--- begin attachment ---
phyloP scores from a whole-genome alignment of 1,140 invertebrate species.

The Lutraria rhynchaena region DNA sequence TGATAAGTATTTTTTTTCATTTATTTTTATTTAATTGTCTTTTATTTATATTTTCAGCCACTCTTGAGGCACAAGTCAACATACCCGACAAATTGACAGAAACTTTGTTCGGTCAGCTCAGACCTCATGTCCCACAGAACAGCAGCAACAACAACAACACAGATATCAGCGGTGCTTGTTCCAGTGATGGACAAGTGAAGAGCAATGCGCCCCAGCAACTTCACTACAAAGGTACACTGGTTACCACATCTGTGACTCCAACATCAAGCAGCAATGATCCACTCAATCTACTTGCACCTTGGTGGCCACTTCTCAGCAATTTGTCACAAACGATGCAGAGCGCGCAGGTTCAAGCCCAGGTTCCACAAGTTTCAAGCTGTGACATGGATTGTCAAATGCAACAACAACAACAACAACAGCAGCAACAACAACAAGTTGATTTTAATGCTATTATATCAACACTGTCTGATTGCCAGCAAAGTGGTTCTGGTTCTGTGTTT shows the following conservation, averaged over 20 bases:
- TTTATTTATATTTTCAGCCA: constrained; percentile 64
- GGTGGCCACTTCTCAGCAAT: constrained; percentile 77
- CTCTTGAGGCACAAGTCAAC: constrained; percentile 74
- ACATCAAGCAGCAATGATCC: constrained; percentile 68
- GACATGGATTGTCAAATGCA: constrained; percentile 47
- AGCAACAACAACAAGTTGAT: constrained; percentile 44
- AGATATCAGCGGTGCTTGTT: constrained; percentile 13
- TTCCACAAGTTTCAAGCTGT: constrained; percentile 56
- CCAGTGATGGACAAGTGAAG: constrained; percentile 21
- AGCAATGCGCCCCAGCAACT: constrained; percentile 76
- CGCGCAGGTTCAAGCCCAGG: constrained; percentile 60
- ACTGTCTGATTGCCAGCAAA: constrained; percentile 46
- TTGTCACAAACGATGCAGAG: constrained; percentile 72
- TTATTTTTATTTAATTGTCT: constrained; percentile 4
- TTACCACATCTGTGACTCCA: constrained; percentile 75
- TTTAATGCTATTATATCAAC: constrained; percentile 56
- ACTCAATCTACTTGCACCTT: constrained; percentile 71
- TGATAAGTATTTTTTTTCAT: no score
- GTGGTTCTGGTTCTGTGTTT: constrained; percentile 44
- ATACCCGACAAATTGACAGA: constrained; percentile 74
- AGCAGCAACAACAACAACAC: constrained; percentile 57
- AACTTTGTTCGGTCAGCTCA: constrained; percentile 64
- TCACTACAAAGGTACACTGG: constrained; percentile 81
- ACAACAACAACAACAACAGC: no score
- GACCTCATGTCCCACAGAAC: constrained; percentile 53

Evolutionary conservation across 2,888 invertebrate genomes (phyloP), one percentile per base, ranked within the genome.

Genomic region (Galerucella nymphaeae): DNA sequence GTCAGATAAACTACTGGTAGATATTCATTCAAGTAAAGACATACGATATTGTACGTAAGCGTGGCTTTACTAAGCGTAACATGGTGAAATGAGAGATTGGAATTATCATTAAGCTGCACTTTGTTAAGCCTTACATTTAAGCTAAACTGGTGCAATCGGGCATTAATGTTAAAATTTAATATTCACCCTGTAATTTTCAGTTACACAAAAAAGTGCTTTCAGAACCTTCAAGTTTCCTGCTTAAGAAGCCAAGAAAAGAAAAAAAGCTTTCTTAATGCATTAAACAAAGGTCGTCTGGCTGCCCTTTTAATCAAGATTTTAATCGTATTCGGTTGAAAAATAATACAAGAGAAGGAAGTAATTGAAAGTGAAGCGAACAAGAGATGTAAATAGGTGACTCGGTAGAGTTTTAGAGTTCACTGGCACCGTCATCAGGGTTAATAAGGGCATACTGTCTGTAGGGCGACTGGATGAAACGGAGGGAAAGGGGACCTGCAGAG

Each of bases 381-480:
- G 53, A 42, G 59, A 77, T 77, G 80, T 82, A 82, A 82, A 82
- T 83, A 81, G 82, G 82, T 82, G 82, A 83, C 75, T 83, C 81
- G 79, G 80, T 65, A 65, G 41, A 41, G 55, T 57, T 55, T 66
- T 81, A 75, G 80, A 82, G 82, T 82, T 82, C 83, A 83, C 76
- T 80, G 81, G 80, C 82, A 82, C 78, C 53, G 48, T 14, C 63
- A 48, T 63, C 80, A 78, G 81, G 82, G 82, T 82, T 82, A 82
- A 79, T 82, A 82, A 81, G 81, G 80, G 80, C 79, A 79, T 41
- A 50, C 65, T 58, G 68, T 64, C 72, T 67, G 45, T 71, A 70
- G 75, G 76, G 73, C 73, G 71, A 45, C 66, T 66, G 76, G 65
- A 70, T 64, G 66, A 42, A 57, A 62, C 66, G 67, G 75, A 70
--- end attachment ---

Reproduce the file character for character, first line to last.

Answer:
phyloP scores from a whole-genome alignment of 1,140 invertebrate species.

The Lutraria rhynchaena region DNA sequence TGATAAGTATTTTTTTTCATTTATTTTTATTTAATTGTCTTTTATTTATATTTTCAGCCACTCTTGAGGCACAAGTCAACATACCCGACAAATTGACAGAAACTTTGTTCGGTCAGCTCAGACCTCATGTCCCACAGAACAGCAGCAACAACAACAACACAGATATCAGCGGTGCTTGTTCCAGTGATGGACAAGTGAAGAGCAATGCGCCCCAGCAACTTCACTACAAAGGTACACTGGTTACCACATCTGTGACTCCAACATCAAGCAGCAATGATCCACTCAATCTACTTGCACCTTGGTGGCCACTTCTCAGCAATTTGTCACAAACGATGCAGAGCGCGCAGGTTCAAGCCCAGGTTCCACAAGTTTCAAGCTGTGACATGGATTGTCAAATGCAACAACAACAACAACAACAGCAGCAACAACAACAAGTTGATTTTAATGCTATTATATCAACACTGTCTGATTGCCAGCAAAGTGGTTCTGGTTCTGTGTTT shows the following conservation, averaged over 20 bases:
- TTTATTTATATTTTCAGCCA: constrained; percentile 64
- GGTGGCCACTTCTCAGCAAT: constrained; percentile 77
- CTCTTGAGGCACAAGTCAAC: constrained; percentile 74
- ACATCAAGCAGCAATGATCC: constrained; percentile 68
- GACATGGATTGTCAAATGCA: constrained; percentile 47
- AGCAACAACAACAAGTTGAT: constrained; percentile 44
- AGATATCAGCGGTGCTTGTT: constrained; percentile 13
- TTCCACAAGTTTCAAGCTGT: constrained; percentile 56
- CCAGTGATGGACAAGTGAAG: constrained; percentile 21
- AGCAATGCGCCCCAGCAACT: constrained; percentile 76
- CGCGCAGGTTCAAGCCCAGG: constrained; percentile 60
- ACTGTCTGATTGCCAGCAAA: constrained; percentile 46
- TTGTCACAAACGATGCAGAG: constrained; percentile 72
- TTATTTTTATTTAATTGTCT: constrained; percentile 4
- TTACCACATCTGTGACTCCA: constrained; percentile 75
- TTTAATGCTATTATATCAAC: constrained; percentile 56
- ACTCAATCTACTTGCACCTT: constrained; percentile 71
- TGATAAGTATTTTTTTTCAT: no score
- GTGGTTCTGGTTCTGTGTTT: constrained; percentile 44
- ATACCCGACAAATTGACAGA: constrained; percentile 74
- AGCAGCAACAACAACAACAC: constrained; percentile 57
- AACTTTGTTCGGTCAGCTCA: constrained; percentile 64
- TCACTACAAAGGTACACTGG: constrained; percentile 81
- ACAACAACAACAACAACAGC: no score
- GACCTCATGTCCCACAGAAC: constrained; percentile 53

Evolutionary conservation across 2,888 invertebrate genomes (phyloP), one percentile per base, ranked within the genome.

Genomic region (Galerucella nymphaeae): DNA sequence GTCAGATAAACTACTGGTAGATATTCATTCAAGTAAAGACATACGATATTGTACGTAAGCGTGGCTTTACTAAGCGTAACATGGTGAAATGAGAGATTGGAATTATCATTAAGCTGCACTTTGTTAAGCCTTACATTTAAGCTAAACTGGTGCAATCGGGCATTAATGTTAAAATTTAATATTCACCCTGTAATTTTCAGTTACACAAAAAAGTGCTTTCAGAACCTTCAAGTTTCCTGCTTAAGAAGCCAAGAAAAGAAAAAAAGCTTTCTTAATGCATTAAACAAAGGTCGTCTGGCTGCCCTTTTAATCAAGATTTTAATCGTATTCGGTTGAAAAATAATACAAGAGAAGGAAGTAATTGAAAGTGAAGCGAACAAGAGATGTAAATAGGTGACTCGGTAGAGTTTTAGAGTTCACTGGCACCGTCATCAGGGTTAATAAGGGCATACTGTCTGTAGGGCGACTGGATGAAACGGAGGGAAAGGGGACCTGCAGAG

Each of bases 381-480:
- G 53, A 42, G 59, A 77, T 77, G 80, T 82, A 82, A 82, A 82
- T 83, A 81, G 82, G 82, T 82, G 82, A 83, C 75, T 83, C 81
- G 79, G 80, T 65, A 65, G 41, A 41, G 55, T 57, T 55, T 66
- T 81, A 75, G 80, A 82, G 82, T 82, T 82, C 83, A 83, C 76
- T 80, G 81, G 80, C 82, A 82, C 78, C 53, G 48, T 14, C 63
- A 48, T 63, C 80, A 78, G 81, G 82, G 82, T 82, T 82, A 82
- A 79, T 82, A 82, A 81, G 81, G 80, G 80, C 79, A 79, T 41
- A 50, C 65, T 58, G 68, T 64, C 72, T 67, G 45, T 71, A 70
- G 75, G 76, G 73, C 73, G 71, A 45, C 66, T 66, G 76, G 65
- A 70, T 64, G 66, A 42, A 57, A 62, C 66, G 67, G 75, A 70